January 9, 2007 > AUDI A6
Audi is a German automotive firm with a long heritage dating back to 1910. The four rings in the Audi logo represent the auto manufacturers Audi, DKW, Horch, and Wanderer that joined in 1932 to form Auto Union. Some of those firms actually started in the early 1900s (Horch started in 1899).
The A6 is a four-door sedan that comes with two basic engine options. Our car had the 3.2-liter, V-6 with 255 HP at a base cost of $45,100. Its EPA numbers are 19/27. For an additional $13,350 you can upgrade to Audi's 4.2-liter, V-8 that puts out an additional 95 HP. For $30,050 more than the base A6, you can get the S6 (same body) with a 5.2-liter V-10 with 435 HP.
All 2007 A6s come with a 6-speed automatic transmission that includes paddle shifters. They also get ABS brakes and an electronic stabilization program that helps prevent the car from slipping and sliding. Speed is electronically limited to 130 mph. They also get Audi's famous permanent four-wheel drive system called Quattro. Four-wheel drive really improves the handling and safety in wet or snowy conditions.
All A6s also come with a standard type cruise control system. A $2,000 option upgrades it to an "adaptive" system. The difference is that you can preset the minimum distance you want to keep between you and the car in front of you. A radar system in the front of the A6 then scans the road. As you close the distance between you and a slower vehicle, the system slows the A6 to keep that set distance between the two cars. If that vehicle turns off or you move into an open lane, the system sees a clear road ahead and accelerates the A6 back up to your chosen speed.
The A6 drove like a high end German sedan (no surprise there). It was solid, taut, semi-stiff, and ultra responsive. The speed-sensitive steering was light, with just the right amount of feedback. Handling was precise and easy to anticipate. This car was a dream to drive.
The interior is very well designed. All controls are easy to see and use. Seats are great and have a multitude of adjustments. The steering wheel electrically telescopes and tilts. In fact, with the infinitely variable positions of the interior equipment, if you can't find a comfortable driving position, your body probably isn't human.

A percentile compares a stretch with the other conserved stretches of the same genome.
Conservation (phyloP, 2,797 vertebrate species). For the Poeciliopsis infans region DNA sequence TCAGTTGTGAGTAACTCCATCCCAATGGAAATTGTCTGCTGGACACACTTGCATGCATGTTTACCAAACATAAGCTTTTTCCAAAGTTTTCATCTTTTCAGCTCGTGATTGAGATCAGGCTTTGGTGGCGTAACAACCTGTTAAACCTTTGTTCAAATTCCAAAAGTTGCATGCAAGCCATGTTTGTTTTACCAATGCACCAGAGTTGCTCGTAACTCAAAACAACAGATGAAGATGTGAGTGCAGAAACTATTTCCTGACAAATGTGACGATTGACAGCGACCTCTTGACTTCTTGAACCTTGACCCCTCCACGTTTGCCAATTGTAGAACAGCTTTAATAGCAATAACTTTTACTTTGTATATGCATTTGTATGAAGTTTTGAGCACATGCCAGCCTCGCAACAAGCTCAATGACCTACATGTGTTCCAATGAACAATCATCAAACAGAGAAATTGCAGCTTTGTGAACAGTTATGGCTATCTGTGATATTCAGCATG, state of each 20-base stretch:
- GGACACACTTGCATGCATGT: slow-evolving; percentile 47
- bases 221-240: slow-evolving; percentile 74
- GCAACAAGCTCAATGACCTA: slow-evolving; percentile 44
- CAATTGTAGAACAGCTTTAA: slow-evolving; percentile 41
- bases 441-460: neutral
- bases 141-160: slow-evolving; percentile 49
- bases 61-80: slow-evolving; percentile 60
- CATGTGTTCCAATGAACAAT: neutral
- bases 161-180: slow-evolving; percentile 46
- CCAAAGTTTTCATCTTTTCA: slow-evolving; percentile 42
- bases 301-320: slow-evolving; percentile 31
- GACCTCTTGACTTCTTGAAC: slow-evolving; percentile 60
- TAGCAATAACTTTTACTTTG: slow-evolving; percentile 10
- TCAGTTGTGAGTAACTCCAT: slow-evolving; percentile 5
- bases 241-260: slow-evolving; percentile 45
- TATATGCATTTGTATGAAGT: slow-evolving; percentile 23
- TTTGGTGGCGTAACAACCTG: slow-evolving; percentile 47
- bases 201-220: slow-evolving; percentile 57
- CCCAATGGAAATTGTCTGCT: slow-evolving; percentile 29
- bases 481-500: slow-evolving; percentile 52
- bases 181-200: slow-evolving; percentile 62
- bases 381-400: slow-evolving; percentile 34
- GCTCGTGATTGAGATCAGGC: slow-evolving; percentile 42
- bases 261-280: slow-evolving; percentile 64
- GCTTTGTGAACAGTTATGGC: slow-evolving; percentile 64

Audi's control system for the electronic systems is called MMI (Multi-Media Interface). It has a display screen on the dashboard, a control unit on the center console, and operational controls on the steering wheel. The MMI runs the entertainment systems, telephone system, navigation system, and various other systems for the car. This is a great way to control multiple functions. The best thing about it is that it is easy to use and understand. Even a non-techie like me can quickly learn to use it.
This car had something that I have never seen before. A small color video camera on the trunk lid was activated as you select reverse gear. The view backward is projected on the MMI screen on the dash. Now you can see what is happening behind the car. (I have seen these basic systems before.) Here is the really high tech part; as you turn the steering wheel, orange lines on the display screen move left or right to show you where the car will go at that steering angle. It was a blast playing with this feature.
The A6 is a great car and I sure would like one. Honey, my birthday is coming up. Did you read this test?
By Dick Ryan
Freelance Automotive Journalist
Member of the Western Automotive Journalists